So, I say to publishers: Invest in a superb, in-depth, last-all-week Sunday (or better yet, Saturday) paper, a publication so big and rich and engaging that readers will devour it piece by piece over many days, and pay a good price for that pleasure. Get together with each other and consolidate your printing operations, creating one independent print-and-deliver contractor in each geographic region who can shed the outdated and outsized costs of your legacy operations.

Then turn your attention and your resources where they belong now: Creating meaningful, engaging and sustainable news products for emerging technologies, where most of you are already woefully behind such innovative rivals as Vox and Vice.

Move deliberately to one weekly, “lean back” printed paper and an array of quality, interactive, “lean in” digital products, especially for mobile devices, to which your readers are moving far faster than you are.

(One tidbit Little did reveal in her Italy PowerPoint: Newspaper advertising on mobile platforms, by far the fastest-growing vehicle for news consumption, amounts to less than 1 percent of the industry’s total.)

Use that money you're spending now on newsprint, ink, pressmen, trucks, drivers and gasoline and hire more reporters, photographers, videographers, data journalists, software developers, mobile designers, social-media experts, workflow architects, marketing strategists and digital advertising pros. Recognize, like the big tech companies do, that the most valuable thing your digital readers can give you is their data, not their dollars.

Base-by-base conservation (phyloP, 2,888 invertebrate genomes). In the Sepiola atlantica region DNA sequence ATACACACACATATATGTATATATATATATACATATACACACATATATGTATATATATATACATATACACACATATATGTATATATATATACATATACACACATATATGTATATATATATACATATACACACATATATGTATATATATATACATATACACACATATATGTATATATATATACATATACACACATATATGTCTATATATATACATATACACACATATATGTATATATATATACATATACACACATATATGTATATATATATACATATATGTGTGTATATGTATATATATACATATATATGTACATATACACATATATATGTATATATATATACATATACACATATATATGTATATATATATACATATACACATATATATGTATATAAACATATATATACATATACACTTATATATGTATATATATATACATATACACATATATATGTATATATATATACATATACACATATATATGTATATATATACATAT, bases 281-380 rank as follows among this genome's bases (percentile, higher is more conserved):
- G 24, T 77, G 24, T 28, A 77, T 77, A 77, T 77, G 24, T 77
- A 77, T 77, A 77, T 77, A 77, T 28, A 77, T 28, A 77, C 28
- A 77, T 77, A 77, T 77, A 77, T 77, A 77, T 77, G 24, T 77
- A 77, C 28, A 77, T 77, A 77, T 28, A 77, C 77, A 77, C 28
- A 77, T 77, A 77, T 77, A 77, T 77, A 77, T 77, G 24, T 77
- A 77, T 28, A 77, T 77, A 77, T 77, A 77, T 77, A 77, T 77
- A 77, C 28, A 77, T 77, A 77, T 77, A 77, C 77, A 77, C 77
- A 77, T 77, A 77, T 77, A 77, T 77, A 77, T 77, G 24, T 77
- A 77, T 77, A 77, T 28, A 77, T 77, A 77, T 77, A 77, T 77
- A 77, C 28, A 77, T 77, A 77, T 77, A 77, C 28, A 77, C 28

Turn your attention, now so inwardly focused, outward. Build your community connections, especially with minority groups that will soon become the majority.

Don't worry about your remaining loyal print readers. Most will readily pay you whatever you ask for that quality weekly, perhaps even what you charge them for the full week now.

Finally, make this transition in a brave, bold, confident – and candid – way. Go seven days to one in a fell swoop, avoiding the confusion Newhouse has created in its cities with four-days-a-week publication.

Pick a date certain – say, January 1, 2018 – and tell your readers and advertisers unapologetically that that’s where you are headed, why you are headed there, and that you want their help in figuring out how to get there in a way that will serve them and the community best.

They – and the 38,000 journalists still working for American newspapers – deserve the truth. They can handle it. Can you?

David Boardman is Dean of the Temple University School of Media and Communication. He is also president of the American Society of News Editors and chairman of the Poynter Institute’s National Advisory Board. His views are his own and he is not speaking for those organizations.

Caroline Little Response: We need to embrace all media including print